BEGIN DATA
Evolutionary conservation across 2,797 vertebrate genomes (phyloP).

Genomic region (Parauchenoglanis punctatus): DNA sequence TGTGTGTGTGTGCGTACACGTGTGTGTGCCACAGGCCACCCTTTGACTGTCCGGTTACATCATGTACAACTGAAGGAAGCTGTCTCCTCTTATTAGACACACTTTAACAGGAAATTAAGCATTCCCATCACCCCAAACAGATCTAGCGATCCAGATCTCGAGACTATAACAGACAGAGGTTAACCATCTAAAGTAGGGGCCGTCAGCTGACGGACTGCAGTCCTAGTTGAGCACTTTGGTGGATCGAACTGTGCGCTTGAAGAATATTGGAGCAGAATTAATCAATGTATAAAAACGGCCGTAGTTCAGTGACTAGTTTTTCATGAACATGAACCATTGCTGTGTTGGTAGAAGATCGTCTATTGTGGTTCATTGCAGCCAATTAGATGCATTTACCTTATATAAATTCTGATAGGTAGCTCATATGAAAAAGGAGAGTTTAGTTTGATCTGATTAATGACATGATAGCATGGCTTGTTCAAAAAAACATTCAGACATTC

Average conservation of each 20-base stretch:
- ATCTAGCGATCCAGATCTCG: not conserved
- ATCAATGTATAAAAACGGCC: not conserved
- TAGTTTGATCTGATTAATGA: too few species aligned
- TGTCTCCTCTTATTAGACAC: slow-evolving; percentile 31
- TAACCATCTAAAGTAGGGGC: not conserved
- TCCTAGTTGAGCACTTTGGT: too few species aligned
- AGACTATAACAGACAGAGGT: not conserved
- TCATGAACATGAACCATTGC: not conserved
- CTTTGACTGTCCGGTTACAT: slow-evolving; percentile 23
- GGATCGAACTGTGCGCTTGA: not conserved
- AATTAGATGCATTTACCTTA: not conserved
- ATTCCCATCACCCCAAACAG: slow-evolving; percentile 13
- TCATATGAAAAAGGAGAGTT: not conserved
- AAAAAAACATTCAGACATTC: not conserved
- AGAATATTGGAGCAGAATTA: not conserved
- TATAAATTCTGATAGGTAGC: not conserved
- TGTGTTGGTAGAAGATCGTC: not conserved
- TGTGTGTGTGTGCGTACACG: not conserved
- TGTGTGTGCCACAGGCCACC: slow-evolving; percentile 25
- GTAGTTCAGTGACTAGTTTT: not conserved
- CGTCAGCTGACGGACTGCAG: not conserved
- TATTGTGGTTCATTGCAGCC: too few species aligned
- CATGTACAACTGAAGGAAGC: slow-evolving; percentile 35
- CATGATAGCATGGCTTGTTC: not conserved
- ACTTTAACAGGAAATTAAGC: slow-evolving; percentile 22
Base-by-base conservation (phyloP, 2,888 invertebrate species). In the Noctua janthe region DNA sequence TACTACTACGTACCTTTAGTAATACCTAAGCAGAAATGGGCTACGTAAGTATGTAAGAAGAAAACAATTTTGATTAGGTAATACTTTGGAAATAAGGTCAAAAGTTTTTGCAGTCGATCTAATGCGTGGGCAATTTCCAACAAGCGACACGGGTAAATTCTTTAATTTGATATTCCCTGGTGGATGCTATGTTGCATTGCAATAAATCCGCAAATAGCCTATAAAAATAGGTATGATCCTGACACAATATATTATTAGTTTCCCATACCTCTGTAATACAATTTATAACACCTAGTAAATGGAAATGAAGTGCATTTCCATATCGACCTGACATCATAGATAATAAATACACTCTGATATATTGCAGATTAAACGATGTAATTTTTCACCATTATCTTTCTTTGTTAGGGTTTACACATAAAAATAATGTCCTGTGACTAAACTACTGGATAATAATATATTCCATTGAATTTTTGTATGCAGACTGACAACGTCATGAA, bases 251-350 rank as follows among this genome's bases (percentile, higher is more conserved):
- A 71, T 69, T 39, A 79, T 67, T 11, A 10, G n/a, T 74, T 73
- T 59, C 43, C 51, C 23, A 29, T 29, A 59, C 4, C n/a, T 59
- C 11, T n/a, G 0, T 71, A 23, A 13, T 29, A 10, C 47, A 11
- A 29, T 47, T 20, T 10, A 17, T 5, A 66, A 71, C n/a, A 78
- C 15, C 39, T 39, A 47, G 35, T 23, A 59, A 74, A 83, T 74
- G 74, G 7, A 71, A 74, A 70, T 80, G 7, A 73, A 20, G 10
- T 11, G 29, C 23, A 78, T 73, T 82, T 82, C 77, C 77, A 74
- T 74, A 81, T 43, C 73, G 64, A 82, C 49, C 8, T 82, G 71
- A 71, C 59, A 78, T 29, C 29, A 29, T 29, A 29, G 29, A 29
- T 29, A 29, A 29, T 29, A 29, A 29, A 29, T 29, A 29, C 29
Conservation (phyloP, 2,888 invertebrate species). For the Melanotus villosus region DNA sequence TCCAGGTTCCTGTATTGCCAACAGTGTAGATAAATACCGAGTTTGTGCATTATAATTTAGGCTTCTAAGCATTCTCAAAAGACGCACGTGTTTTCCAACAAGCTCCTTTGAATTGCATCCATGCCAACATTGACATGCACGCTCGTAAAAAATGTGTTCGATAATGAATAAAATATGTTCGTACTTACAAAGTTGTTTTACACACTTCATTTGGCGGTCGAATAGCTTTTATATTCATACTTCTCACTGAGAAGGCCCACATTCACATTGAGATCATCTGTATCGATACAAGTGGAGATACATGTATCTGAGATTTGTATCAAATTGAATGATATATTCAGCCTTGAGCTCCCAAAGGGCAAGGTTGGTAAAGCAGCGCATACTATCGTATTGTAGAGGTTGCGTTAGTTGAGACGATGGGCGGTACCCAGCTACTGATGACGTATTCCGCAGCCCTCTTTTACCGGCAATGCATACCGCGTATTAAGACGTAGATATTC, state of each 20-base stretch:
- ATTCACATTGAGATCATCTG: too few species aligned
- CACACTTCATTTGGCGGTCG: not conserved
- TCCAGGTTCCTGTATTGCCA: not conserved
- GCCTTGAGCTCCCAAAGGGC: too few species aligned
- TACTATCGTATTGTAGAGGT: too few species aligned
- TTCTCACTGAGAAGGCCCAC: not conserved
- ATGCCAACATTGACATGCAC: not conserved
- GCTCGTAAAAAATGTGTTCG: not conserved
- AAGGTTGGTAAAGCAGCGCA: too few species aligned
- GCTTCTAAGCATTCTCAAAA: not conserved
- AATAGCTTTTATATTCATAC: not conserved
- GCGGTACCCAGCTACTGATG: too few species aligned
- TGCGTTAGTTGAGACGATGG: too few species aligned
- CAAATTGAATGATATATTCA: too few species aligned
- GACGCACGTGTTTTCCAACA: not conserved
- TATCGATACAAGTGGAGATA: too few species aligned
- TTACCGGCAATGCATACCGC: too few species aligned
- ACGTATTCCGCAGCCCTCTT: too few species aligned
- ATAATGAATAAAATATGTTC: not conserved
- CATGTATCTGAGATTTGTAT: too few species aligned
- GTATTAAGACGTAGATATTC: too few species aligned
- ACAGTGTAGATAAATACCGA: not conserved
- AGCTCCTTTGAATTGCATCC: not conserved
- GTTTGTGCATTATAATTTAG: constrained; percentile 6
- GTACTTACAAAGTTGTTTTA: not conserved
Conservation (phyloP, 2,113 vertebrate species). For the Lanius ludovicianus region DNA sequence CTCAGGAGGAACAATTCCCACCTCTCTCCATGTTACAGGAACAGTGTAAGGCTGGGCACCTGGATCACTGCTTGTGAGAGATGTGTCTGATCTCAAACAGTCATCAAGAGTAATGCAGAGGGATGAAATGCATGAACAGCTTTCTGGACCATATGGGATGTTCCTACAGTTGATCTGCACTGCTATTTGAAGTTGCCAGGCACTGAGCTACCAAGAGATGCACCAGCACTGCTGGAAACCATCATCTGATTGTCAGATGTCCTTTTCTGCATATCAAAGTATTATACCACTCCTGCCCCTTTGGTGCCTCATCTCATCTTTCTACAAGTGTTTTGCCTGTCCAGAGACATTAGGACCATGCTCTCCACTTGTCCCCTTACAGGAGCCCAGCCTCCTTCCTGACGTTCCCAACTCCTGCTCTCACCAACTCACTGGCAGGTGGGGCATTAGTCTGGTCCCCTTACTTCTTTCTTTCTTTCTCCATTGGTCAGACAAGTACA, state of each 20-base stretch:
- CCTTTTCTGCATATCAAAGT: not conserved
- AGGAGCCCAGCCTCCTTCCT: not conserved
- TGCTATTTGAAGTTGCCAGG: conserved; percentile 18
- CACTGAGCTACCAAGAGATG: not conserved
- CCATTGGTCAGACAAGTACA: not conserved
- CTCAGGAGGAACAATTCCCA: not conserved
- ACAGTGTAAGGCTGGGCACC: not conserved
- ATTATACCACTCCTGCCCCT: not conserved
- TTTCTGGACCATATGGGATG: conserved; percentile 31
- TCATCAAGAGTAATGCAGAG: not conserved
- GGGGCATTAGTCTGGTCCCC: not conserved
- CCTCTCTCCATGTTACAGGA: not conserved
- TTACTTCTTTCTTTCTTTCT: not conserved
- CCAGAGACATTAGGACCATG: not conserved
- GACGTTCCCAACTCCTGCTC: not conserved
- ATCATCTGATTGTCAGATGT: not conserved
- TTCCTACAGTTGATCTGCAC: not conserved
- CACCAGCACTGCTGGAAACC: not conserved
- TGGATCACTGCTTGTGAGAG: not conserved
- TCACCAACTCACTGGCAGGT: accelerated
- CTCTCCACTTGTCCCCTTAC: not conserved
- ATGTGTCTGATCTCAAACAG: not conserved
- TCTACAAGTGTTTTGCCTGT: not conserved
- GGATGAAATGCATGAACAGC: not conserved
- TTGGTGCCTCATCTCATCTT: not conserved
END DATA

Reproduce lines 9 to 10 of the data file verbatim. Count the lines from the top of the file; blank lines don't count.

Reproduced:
- TCCTAGTTGAGCACTTTGGT: too few species aligned
- AGACTATAACAGACAGAGGT: not conserved